Canada Post has given 72-hours' notice to the Canadian Union of Postal Workers that employees will be locked out as of Friday because negotiations have failed to reach a contract. That doesn't mean all mail will stop being delivered, just most of it.
Here's what you need to know if a lockout happens:
Can I drop off mail?
Most Canada Post outlets will be closed if a lockout happens and though rural postal outlets, which operate under a different union, will be open, they won't be accepting or delivering mail.
What will be delivered?
Only mail deemed "essential" by the government will still be delivered on the 20th of each month.
The essentials are socio-economic cheques, such as child tax benefits, disability benefits, Old Age Security Pension, Canada Pension Plan benefits and benefits for veterans.
What about other government services?
The federal government encourages people to set up direct deposit for payment for employment insurance and tax payments/refunds.
Service Canada's website states that clients who can't sign up for direct deposit for employment insurance can call to have a cheque re-issued. Service Canada doesn't state that the delivery of EI cheques is guaranteed.
"All other payments, including those to businesses, will not be delivered until regular Canada Post operations resume," the government states.
Mail sent to or from the Canada Revenue Agency also will not be delivered, but people are still required to file or make payments on time, the CRA states on its website.
Individual provinces have plans to distribute provincial cheques by courier, or by letting people pick them up. For example, in Alberta, critical cheques haven't been put in the mail since June 27 and alternative arrangements have been made. In Ontario, some cheques will go out by courier and others will need to be picked up.
Provincial governments are also reminding users not to send renewals for driver's licences or health cards through the mail.
What about online shopping?
It depends on what the company uses to ship its orders.
Amazon.ca, which uses various carriers including Canada Post, has a message stating "We're monitoring the progress of the negotiations and are using alternate delivery carriers when necessary to deliver customer orders."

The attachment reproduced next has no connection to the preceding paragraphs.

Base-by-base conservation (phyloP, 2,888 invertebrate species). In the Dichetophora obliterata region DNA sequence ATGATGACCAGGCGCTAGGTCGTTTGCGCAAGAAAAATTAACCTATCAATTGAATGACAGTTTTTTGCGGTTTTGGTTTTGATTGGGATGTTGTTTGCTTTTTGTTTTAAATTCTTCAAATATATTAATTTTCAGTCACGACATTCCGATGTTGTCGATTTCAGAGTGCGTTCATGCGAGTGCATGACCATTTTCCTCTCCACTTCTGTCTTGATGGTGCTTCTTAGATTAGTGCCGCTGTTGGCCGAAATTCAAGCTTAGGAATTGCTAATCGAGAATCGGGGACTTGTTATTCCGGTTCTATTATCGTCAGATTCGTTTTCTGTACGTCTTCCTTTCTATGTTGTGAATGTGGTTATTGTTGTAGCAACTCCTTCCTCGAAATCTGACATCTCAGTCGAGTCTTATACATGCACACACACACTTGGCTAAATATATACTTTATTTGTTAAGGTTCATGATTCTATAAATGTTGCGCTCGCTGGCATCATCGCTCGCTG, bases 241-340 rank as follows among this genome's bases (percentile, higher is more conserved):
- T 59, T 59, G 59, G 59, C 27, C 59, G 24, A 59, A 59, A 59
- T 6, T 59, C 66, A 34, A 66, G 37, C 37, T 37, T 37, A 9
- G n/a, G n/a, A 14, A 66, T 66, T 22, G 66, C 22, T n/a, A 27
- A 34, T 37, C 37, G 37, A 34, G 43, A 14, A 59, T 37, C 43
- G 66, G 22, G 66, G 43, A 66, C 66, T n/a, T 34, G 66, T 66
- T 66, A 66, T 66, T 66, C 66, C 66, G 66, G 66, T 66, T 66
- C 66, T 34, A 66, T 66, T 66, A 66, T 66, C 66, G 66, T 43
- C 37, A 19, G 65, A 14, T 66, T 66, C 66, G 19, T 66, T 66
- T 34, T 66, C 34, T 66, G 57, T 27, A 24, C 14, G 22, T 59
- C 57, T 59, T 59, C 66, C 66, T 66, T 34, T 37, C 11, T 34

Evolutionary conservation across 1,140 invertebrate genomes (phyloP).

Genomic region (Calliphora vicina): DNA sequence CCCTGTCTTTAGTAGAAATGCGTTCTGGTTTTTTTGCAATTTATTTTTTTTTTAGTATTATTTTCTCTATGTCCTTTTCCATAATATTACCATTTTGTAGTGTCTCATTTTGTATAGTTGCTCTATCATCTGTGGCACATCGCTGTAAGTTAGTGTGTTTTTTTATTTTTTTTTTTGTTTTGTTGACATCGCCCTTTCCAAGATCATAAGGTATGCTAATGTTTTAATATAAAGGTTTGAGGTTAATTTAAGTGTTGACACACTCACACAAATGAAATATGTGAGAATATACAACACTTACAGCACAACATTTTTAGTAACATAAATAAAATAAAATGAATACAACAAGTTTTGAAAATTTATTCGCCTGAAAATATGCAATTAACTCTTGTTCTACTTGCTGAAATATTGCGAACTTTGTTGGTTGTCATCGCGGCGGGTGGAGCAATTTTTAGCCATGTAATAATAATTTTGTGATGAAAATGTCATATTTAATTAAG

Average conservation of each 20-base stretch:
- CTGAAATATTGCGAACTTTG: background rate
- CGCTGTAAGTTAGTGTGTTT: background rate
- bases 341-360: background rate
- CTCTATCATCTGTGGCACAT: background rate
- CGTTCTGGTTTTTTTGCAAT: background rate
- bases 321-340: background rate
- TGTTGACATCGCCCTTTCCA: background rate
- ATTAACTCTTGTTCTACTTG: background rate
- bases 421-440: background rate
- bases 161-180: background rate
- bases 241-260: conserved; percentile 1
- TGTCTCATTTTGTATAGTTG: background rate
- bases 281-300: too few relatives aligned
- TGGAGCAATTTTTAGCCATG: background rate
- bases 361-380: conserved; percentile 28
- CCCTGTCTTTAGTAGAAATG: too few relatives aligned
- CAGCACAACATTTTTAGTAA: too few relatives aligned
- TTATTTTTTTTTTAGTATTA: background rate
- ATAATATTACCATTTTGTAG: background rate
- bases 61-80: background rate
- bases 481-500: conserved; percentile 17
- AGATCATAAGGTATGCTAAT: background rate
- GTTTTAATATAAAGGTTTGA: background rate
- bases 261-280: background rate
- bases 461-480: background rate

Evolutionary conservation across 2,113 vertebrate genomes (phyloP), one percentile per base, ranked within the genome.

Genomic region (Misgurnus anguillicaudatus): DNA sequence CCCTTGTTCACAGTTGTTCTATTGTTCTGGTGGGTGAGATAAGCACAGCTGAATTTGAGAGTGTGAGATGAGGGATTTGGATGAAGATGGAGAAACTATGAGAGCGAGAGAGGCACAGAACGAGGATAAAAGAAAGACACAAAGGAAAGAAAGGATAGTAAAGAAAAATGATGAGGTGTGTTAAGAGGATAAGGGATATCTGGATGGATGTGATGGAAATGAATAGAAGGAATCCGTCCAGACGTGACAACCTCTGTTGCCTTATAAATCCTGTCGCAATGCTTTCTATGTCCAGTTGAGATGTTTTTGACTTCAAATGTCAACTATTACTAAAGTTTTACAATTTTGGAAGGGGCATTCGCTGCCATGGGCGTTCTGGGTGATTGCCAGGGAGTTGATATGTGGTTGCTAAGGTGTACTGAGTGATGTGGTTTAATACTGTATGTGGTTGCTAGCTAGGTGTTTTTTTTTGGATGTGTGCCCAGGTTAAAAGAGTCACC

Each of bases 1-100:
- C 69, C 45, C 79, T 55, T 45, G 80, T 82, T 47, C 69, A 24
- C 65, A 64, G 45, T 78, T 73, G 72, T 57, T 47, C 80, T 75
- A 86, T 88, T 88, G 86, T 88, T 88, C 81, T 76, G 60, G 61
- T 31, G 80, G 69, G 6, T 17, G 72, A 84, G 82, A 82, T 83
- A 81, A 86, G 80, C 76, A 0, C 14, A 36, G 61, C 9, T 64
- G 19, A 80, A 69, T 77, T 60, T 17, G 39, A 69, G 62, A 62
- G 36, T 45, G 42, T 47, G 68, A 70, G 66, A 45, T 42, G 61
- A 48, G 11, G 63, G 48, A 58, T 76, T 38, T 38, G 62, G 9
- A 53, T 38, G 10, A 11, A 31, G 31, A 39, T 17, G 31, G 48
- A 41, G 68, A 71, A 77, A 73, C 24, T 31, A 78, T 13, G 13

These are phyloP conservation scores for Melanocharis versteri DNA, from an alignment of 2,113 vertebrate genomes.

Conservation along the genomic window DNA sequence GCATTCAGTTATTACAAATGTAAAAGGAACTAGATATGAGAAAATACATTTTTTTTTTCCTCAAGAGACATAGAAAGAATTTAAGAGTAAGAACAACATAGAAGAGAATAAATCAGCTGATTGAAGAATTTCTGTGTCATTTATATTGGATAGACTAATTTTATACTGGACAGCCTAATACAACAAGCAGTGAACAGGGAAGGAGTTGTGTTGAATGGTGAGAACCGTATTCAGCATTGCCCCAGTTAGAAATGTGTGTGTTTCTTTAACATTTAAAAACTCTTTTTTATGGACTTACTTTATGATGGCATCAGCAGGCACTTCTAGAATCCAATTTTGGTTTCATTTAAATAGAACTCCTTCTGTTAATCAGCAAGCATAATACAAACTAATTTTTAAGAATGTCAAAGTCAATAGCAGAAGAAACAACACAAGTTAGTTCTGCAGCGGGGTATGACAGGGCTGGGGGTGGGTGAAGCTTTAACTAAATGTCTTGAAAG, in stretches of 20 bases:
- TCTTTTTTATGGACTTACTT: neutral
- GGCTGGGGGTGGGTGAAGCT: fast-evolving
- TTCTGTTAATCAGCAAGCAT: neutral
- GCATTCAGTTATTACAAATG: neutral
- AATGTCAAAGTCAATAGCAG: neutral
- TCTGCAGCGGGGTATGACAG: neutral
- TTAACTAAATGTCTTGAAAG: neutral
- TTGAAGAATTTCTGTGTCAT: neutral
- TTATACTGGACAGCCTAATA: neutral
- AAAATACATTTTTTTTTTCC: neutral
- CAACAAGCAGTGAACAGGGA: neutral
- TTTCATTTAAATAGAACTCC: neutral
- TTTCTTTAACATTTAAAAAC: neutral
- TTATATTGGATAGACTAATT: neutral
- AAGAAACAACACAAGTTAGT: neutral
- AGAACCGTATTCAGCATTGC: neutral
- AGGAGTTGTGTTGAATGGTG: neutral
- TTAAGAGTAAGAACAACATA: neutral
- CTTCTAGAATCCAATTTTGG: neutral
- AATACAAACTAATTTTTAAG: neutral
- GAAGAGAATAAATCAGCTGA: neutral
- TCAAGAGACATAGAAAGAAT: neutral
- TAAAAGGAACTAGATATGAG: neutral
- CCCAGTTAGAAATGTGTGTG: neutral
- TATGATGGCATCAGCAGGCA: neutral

If customers order from a third-party company that sells items on Amazon.ca and delivers through Canada Post, there may be a delay.
Online shoppers will have to check with individual retailers about shipping options and alternatives.
Smaller online retailers, like those on Etsy, who use Canada Post, will definitely see an impact.
"If you're selling a $28 skirt and the shipping goes from $9 to $15, that's a big jump for a consumer to wrap their head around," Jentine Gootjes, owner of The Edit, which operates on Etsy, told CBC News.
Yes, you still have to pay your bills
Even if you don't receive your bills for phone, cable or utilities online they will still have to be paid, and paid on time.
Many companies, including Toronto Hydro, Rogers, Telus, SaskTel and Enbridge, are encouraging customers to sign up for electronic bills or pre-authorized payments to avoid missing a bill because of a mail disruption.
What about transcripts for students?
Some high schools are able to send transcripts to universities electronically, but many still send them through the mail.
The registrar at the University of Toronto told CBC News that it would work with students if transcripts are delayed because of a lockout or strike at Canada Post.
"I think universities appreciate the difficulties some students might have," Merike Remmel told CBC News.
Students requesting transcripts from a university will either have to have them sent by courier, or pick them up in person. Many universities, including the University of Toronto, the University of British Columbia and the University of Regina, have reminders on their websites.
What happens to stuff that's in the mail?
Canada Post says the mail will stay in its warehouses or distribution centres until the stoppage is over. Once mail service is resumed, items will be delivered as quickly as possible.
However, preparation for a possible work stoppage has already resulted in a 75 per cent decline in parcels and a 50 per cent decline in letter mail.